Sherif El-Refai is an ambitious medical professional who recently established his career as a pharmacist in Jersey City. Trained and educated as a pharmacist, Sherif El-Refai has build a background with a graduate degree in business. He recently attended the University of Florida, where he earned a Master of Business Administration that focused on global management, marketing, and competitive strategy.
Besides committing to understand all the aspects of pharmacy, Sherif El-Refai gained experience in developing and submitting Business plans that incorporated pharmacy services into pre existing medical departments. He even completed independent research for the American Journal of Health-System Pharmacists and gained experience to hold a position of pharmacist from 2011-2012.
Since his earning as Doctor of Pharmacy at the University of North Carolina at Chapel hill (UNC-CH) in 2011, Sherif El-Refai gained professional experience in his role as pharmacist in Jersey City. As a UNC_CH student, Sherif El-Refai maintained a dean’s listing distinction, remarkably gaining determination to the National Society of Collegiate Scholars. Additionally he served as a member of the Clinical Discussion Group of Muslim Student Association.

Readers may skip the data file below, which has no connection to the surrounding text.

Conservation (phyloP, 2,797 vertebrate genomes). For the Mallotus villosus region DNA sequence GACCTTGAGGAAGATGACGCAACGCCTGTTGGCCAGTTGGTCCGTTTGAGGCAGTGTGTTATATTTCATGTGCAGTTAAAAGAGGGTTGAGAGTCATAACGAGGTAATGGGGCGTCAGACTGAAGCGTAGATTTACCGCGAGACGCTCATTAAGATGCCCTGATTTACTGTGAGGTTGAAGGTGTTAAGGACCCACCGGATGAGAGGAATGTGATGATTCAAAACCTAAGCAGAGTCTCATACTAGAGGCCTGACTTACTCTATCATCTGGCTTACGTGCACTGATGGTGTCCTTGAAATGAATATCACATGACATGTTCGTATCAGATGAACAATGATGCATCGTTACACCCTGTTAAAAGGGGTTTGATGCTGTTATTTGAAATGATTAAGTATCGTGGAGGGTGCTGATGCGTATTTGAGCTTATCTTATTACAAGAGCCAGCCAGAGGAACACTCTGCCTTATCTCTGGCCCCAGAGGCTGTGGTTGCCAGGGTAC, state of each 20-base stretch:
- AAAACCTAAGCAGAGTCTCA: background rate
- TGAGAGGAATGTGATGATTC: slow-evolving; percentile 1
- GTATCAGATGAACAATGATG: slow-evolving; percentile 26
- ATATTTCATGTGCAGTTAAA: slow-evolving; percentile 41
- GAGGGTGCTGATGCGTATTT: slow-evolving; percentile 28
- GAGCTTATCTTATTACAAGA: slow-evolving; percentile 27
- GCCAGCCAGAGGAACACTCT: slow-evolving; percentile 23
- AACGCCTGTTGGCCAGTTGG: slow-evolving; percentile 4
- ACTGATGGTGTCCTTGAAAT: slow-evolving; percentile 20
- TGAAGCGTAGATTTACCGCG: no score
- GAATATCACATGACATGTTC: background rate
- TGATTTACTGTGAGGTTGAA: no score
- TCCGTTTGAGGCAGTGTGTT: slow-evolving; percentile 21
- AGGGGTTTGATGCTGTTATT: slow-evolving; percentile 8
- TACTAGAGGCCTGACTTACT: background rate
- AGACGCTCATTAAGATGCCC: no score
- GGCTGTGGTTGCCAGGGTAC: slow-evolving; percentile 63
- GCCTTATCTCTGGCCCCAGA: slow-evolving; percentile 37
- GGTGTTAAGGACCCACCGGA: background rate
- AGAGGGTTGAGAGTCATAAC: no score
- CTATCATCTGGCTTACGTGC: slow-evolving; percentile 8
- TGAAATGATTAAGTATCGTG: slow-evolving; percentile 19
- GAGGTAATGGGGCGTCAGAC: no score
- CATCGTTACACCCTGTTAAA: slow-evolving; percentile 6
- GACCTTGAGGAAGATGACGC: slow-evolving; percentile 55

Sherif El-Refai further initiated his UNC-CH research in 2005, where he finished his Bachelor of Science in Pharmaceutical Sciences and then later worked towards a doctorate on the Eshelman School of Pharmacy. During his course he received diverse professional experience serving as a Pharmacy Technician with Eckerd’s Pharmacy from 2006 to 2007.
Sherif El-Refai undertook numerous clerkships during his course of studies, initially completing his Introductory Hospital Experience Rotation at WakeMed Hospitals in Raleigh in 2008 where he subsequently finished his clerkships in the diverse practice areas of hematology/oncology, ambulatory care, inpatient remedy, and ICU trauma.
Sherif El-Refai even contributed to the advancement of his field through numerous research and by writing projects. Collaborating with his pharmacy supervisor, he researched and composed pamphlet for patients titled as “Daily Training Regimen for the Elderly.” he also created brochures on”Medication Therapy Management Services” and gave a presentation discussing the benefits of community partnerships.
With a doctor of pharmacy from the University of North Carolina at Chapel Hill, Sherif El-Refai is now working to earn a PhD in pharmaceutical sciences from the University of Kentucky. As a pharmacist Sherif El-Refai conducts lung cancer research and serves as an oncology pharmacist at the Black Lab, University of Kentucky’s Markey Cancer Center.